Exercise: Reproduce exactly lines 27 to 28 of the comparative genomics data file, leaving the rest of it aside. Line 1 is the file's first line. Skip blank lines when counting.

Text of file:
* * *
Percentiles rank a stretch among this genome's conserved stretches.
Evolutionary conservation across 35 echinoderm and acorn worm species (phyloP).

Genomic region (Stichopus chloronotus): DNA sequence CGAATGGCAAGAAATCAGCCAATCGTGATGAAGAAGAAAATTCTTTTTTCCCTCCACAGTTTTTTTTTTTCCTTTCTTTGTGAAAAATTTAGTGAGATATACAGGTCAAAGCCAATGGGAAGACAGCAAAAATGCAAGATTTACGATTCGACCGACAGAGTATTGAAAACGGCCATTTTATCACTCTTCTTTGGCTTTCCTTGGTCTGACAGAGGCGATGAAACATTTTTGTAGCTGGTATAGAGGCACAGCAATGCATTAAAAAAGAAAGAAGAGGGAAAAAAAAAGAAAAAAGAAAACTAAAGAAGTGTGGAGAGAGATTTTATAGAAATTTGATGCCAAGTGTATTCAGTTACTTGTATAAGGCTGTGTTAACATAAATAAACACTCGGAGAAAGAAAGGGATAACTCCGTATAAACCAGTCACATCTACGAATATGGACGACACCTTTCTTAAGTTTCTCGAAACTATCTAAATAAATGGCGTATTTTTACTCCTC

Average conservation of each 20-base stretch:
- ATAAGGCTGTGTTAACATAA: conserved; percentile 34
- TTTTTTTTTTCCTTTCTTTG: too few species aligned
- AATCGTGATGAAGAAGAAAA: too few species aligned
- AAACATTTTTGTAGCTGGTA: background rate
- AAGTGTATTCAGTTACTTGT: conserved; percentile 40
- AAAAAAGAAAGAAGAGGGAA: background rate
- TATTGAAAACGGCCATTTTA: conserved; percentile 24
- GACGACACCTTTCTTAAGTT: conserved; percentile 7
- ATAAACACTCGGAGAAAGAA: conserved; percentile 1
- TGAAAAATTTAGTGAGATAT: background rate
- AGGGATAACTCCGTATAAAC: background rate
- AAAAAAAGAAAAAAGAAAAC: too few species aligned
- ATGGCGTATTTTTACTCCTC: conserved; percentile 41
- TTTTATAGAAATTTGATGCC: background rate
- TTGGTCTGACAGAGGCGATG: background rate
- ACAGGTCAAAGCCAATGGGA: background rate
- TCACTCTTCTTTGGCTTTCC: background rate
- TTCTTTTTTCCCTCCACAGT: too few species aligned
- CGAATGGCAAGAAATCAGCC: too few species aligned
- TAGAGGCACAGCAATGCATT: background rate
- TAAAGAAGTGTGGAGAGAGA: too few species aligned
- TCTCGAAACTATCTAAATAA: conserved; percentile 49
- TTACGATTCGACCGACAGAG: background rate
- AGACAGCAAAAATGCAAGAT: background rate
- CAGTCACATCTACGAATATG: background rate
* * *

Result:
- TTACGATTCGACCGACAGAG: background rate
- AGACAGCAAAAATGCAAGAT: background rate